Fiji, Bali and Hawaii are on their way out. Say hello to the Cook Islands, the rising star of the South Pacific. Recently voted the #1 Hottest Destination to visit in the Sydney Morning Herald, don’t be fooled into thinking it’s all tranquil lagoons and overwater bungalows. An undeveloped paradise of 15 tropical islands where secluded waterfalls tumble a short walk from sandy shores and the local culture spills out onto laidback streets, it’s as authentic as they come. Here are 10 fabulous reasons to visit the Cook Islands before everybody else does!
There’s no better feeling than squishing sand between your toes that’s white and being able to peer through the glistening waters so you know exactly what is (or isn’t) swimming beside you. The Cook Islands deliver exactly that. Picture-perfect beaches and lagoons fringed by swaying palms make for the ultimate slice of sand to roll out that beach towel, plonk a floppy hat over your face and soak up the sunny South Pacific rays.
The minute you step off the plane you’ll feel island time take over. Even on Rarotonga, the biggest island (which is still small), the chilled out vibes are impossible to ignore and will immediately zap any sign of stress. This relaxed approach to life makes travelling here incredibly easy and enjoyable. It also makes it a fabulous place to travel with young children or a group of friends at any age.
The Cook Islands may only be a small nation, but when it comes to food, there’s no holding back. Meal times are all about gathering together to share flavours, tell tales and laugh. Traditional dishes most commonly feature the fresh local produce and seafood direct from the sea to your plate. Taro and coconut cream are also favourites in the local cooking scene, while a swig of bush beer is the perfect antidote to the sunny days, brewed from oranges, bananas, paw paws or hop.
Cook Islanders are renowned for their friendly smiles and warm welcomes, their laidback approach and chatty nature. So if you’re a traveller who loves to strike up conversations with locals wherever you go – or if you need to ask for directions frequently – there’s certainly no shortage of willing locals to help you out. The local Maori people speak good English too, so language poses no problem.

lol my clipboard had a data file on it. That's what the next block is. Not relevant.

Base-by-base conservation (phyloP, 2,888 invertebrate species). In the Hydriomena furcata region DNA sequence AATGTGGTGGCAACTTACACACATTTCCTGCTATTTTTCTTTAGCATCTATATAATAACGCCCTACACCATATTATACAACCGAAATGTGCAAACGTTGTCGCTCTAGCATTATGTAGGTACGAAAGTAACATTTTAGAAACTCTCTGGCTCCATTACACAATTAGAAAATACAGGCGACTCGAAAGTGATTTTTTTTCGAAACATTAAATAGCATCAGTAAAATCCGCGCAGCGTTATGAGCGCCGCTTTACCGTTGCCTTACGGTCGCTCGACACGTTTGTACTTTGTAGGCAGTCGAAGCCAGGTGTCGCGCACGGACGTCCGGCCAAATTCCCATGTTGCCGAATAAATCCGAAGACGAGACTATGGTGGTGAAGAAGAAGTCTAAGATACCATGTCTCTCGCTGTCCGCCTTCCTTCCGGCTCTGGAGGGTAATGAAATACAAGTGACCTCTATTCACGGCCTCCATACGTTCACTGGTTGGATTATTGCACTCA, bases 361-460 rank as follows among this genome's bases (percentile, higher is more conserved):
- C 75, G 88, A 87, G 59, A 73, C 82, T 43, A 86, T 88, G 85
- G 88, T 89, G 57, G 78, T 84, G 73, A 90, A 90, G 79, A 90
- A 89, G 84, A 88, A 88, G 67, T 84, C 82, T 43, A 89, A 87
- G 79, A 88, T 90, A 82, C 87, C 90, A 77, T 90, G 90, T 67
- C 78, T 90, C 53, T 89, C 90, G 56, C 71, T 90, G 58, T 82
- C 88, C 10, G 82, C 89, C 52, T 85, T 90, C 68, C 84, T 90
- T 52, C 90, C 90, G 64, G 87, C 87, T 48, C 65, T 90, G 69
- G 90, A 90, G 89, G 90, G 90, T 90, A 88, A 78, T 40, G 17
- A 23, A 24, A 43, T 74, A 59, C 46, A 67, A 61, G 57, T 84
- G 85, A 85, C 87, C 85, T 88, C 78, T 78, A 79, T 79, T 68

It’s hard to resist the call of the drums, the swish of traditional dress and the mesmerizing tales of marauding tribes and seafaring pirates. The local Polynesian culture is fascinating in every form, and while there are some museums worth a look, the traditional music, dance and arts and crafts are a colourful sight to behold and the best way to feel the true rhythm of Polynesia. An ‘island night’ – similar to the Hawaiian luau – is the perfect way to glimpse the dazzling celebratory action in all its glory over a feast that’s just as authentic.
While it’s not the cheapest destination on the world map, when it comes to South Pacific standards the Cook Islands provide great value. Cheaper than destinations like Tahiti, Hawaii and French Polynesia, you can choose from a variety of accommodation options ranging anywhere from cheap and cheerful guesthouses to high-end luxury resorts. You can also generally fly between the islands at a decent price. Operating on the New Zealand dollar, it’s also pretty easy to figure out exactly how much you’re paying.
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Famed for its glistening black pearls, a string of the precious local jewels – or even just one signature pearl – is a wonderful reason to visit. Farmed in one of the most remote parks of the Cook Islands, around the Manihiki atoll, while they’re referred to as ‘black’ they actually come in a range of hues from blue and silver to green. Venture straight to the pearl farms or a retailer in Avarua for the best souvenir the South Pacific has to offer.
Getting off the beaten track is easy despite the small and compact size of each island. Even the third most popular island, Atiu, will leave you feeling like you’re the only tourist on the whole patch of land. So imagine then what it’s like to venture off to somewhere like Mangaia, Mauke or Mitiaro. Pure bliss and seclusion awaits.
If you see a beach and automatically think adventure – not relaxation – you’ll be pleased to know there’s plenty to discover once you duck your head beneath the water’s surface. Strap on some goggles and a snorkel to clearly glimpse the intriguing coral formations and colourful marine life. Float alongside friendly turtles or scuba dive so you can delve into the depths where rays and reef sharks lurk and hidden underwater passages, caverns and wrecks await discovery. If you’ve got young children in tow, you might prefer a scenic ride on the Reef Sub, the Cook Islands’ only semi-submersible cruise.
The excitement of a local festival is always a bonus on holidays and thankfully, the Cook Islanders love to celebrate. You may find yourself here in perfect time for the Rarotonga Gospel Day in July, the Te Mire Tama flower festival in October, or the Dancer of the Year event in May. The king of the local festivals though is Te Maeva Nui in July every year, an explosion of song, dance and national costume.
For the latest deals on travelling to the Cook Islands, browse our great range of offers online, visit your local Escape Travel or call 1300 556 855.